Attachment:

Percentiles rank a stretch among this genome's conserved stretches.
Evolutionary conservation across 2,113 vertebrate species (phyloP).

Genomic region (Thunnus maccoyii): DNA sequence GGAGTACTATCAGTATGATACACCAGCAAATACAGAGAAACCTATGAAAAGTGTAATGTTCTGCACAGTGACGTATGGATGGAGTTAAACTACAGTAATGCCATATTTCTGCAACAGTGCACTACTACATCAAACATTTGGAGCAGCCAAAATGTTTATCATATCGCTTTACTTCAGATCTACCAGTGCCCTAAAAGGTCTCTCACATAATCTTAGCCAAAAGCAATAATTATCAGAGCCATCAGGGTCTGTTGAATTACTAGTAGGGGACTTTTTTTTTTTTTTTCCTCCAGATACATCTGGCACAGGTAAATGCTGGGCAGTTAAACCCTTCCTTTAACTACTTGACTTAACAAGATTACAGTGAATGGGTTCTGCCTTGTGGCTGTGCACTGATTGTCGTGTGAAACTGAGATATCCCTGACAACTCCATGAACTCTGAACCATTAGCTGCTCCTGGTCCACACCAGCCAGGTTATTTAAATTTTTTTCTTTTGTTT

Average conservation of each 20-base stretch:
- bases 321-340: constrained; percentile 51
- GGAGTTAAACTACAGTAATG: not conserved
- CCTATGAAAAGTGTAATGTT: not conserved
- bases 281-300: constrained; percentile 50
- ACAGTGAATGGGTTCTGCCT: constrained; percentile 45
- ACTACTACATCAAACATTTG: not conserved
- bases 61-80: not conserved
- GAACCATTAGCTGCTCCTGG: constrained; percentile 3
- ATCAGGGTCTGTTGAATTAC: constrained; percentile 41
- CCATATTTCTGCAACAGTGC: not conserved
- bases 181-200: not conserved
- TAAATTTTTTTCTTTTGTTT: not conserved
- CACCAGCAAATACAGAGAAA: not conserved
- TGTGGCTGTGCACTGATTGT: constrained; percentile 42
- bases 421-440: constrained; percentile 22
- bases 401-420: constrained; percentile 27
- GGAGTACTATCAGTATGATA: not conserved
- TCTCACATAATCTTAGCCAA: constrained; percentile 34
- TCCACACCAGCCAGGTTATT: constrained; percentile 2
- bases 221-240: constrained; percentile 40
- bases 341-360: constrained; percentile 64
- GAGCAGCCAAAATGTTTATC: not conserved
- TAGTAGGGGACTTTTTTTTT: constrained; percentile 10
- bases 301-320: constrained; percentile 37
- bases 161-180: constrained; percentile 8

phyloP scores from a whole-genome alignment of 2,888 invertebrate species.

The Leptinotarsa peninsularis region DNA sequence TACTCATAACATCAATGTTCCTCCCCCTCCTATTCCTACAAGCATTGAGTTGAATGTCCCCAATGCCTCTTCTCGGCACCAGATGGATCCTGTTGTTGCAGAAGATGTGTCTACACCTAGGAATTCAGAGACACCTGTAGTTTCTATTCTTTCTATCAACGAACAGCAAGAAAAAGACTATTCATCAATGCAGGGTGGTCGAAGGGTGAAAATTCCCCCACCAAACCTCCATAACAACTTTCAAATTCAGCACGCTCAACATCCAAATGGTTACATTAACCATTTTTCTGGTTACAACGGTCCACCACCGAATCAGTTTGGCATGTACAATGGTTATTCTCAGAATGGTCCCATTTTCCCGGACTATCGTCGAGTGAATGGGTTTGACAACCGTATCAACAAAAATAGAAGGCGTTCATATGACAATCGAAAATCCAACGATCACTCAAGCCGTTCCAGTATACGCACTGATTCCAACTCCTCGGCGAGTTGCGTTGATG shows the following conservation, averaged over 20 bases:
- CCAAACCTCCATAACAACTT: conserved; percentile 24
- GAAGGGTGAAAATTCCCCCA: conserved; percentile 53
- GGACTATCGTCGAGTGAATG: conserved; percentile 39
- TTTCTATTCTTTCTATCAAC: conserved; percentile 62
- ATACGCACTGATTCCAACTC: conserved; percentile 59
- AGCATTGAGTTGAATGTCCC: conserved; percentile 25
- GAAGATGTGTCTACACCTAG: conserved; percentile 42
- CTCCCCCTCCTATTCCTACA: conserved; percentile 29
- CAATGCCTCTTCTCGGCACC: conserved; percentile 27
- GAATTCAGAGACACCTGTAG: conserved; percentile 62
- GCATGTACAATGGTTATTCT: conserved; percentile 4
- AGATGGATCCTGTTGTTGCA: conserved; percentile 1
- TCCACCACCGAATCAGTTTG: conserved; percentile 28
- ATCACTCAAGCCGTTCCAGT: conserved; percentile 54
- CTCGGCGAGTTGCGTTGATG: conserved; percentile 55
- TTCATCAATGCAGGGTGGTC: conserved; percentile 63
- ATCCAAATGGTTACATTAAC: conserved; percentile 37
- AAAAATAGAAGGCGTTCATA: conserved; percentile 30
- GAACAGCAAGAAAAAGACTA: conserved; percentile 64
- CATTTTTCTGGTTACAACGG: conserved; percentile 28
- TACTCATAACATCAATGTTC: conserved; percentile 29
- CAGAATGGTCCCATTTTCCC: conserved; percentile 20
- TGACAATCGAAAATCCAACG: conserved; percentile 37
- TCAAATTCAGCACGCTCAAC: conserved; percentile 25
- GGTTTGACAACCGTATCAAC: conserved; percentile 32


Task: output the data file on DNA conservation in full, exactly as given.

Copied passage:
Percentiles rank a stretch among this genome's conserved stretches.
Evolutionary conservation across 2,113 vertebrate species (phyloP).

Genomic region (Thunnus maccoyii): DNA sequence GGAGTACTATCAGTATGATACACCAGCAAATACAGAGAAACCTATGAAAAGTGTAATGTTCTGCACAGTGACGTATGGATGGAGTTAAACTACAGTAATGCCATATTTCTGCAACAGTGCACTACTACATCAAACATTTGGAGCAGCCAAAATGTTTATCATATCGCTTTACTTCAGATCTACCAGTGCCCTAAAAGGTCTCTCACATAATCTTAGCCAAAAGCAATAATTATCAGAGCCATCAGGGTCTGTTGAATTACTAGTAGGGGACTTTTTTTTTTTTTTTCCTCCAGATACATCTGGCACAGGTAAATGCTGGGCAGTTAAACCCTTCCTTTAACTACTTGACTTAACAAGATTACAGTGAATGGGTTCTGCCTTGTGGCTGTGCACTGATTGTCGTGTGAAACTGAGATATCCCTGACAACTCCATGAACTCTGAACCATTAGCTGCTCCTGGTCCACACCAGCCAGGTTATTTAAATTTTTTTCTTTTGTTT

Average conservation of each 20-base stretch:
- bases 321-340: constrained; percentile 51
- GGAGTTAAACTACAGTAATG: not conserved
- CCTATGAAAAGTGTAATGTT: not conserved
- bases 281-300: constrained; percentile 50
- ACAGTGAATGGGTTCTGCCT: constrained; percentile 45
- ACTACTACATCAAACATTTG: not conserved
- bases 61-80: not conserved
- GAACCATTAGCTGCTCCTGG: constrained; percentile 3
- ATCAGGGTCTGTTGAATTAC: constrained; percentile 41
- CCATATTTCTGCAACAGTGC: not conserved
- bases 181-200: not conserved
- TAAATTTTTTTCTTTTGTTT: not conserved
- CACCAGCAAATACAGAGAAA: not conserved
- TGTGGCTGTGCACTGATTGT: constrained; percentile 42
- bases 421-440: constrained; percentile 22
- bases 401-420: constrained; percentile 27
- GGAGTACTATCAGTATGATA: not conserved
- TCTCACATAATCTTAGCCAA: constrained; percentile 34
- TCCACACCAGCCAGGTTATT: constrained; percentile 2
- bases 221-240: constrained; percentile 40
- bases 341-360: constrained; percentile 64
- GAGCAGCCAAAATGTTTATC: not conserved
- TAGTAGGGGACTTTTTTTTT: constrained; percentile 10
- bases 301-320: constrained; percentile 37
- bases 161-180: constrained; percentile 8

phyloP scores from a whole-genome alignment of 2,888 invertebrate species.

The Leptinotarsa peninsularis region DNA sequence TACTCATAACATCAATGTTCCTCCCCCTCCTATTCCTACAAGCATTGAGTTGAATGTCCCCAATGCCTCTTCTCGGCACCAGATGGATCCTGTTGTTGCAGAAGATGTGTCTACACCTAGGAATTCAGAGACACCTGTAGTTTCTATTCTTTCTATCAACGAACAGCAAGAAAAAGACTATTCATCAATGCAGGGTGGTCGAAGGGTGAAAATTCCCCCACCAAACCTCCATAACAACTTTCAAATTCAGCACGCTCAACATCCAAATGGTTACATTAACCATTTTTCTGGTTACAACGGTCCACCACCGAATCAGTTTGGCATGTACAATGGTTATTCTCAGAATGGTCCCATTTTCCCGGACTATCGTCGAGTGAATGGGTTTGACAACCGTATCAACAAAAATAGAAGGCGTTCATATGACAATCGAAAATCCAACGATCACTCAAGCCGTTCCAGTATACGCACTGATTCCAACTCCTCGGCGAGTTGCGTTGATG shows the following conservation, averaged over 20 bases:
- CCAAACCTCCATAACAACTT: conserved; percentile 24
- GAAGGGTGAAAATTCCCCCA: conserved; percentile 53
- GGACTATCGTCGAGTGAATG: conserved; percentile 39
- TTTCTATTCTTTCTATCAAC: conserved; percentile 62
- ATACGCACTGATTCCAACTC: conserved; percentile 59
- AGCATTGAGTTGAATGTCCC: conserved; percentile 25
- GAAGATGTGTCTACACCTAG: conserved; percentile 42
- CTCCCCCTCCTATTCCTACA: conserved; percentile 29
- CAATGCCTCTTCTCGGCACC: conserved; percentile 27
- GAATTCAGAGACACCTGTAG: conserved; percentile 62
- GCATGTACAATGGTTATTCT: conserved; percentile 4
- AGATGGATCCTGTTGTTGCA: conserved; percentile 1
- TCCACCACCGAATCAGTTTG: conserved; percentile 28
- ATCACTCAAGCCGTTCCAGT: conserved; percentile 54
- CTCGGCGAGTTGCGTTGATG: conserved; percentile 55
- TTCATCAATGCAGGGTGGTC: conserved; percentile 63
- ATCCAAATGGTTACATTAAC: conserved; percentile 37
- AAAAATAGAAGGCGTTCATA: conserved; percentile 30
- GAACAGCAAGAAAAAGACTA: conserved; percentile 64
- CATTTTTCTGGTTACAACGG: conserved; percentile 28
- TACTCATAACATCAATGTTC: conserved; percentile 29
- CAGAATGGTCCCATTTTCCC: conserved; percentile 20
- TGACAATCGAAAATCCAACG: conserved; percentile 37
- TCAAATTCAGCACGCTCAAC: conserved; percentile 25
- GGTTTGACAACCGTATCAAC: conserved; percentile 32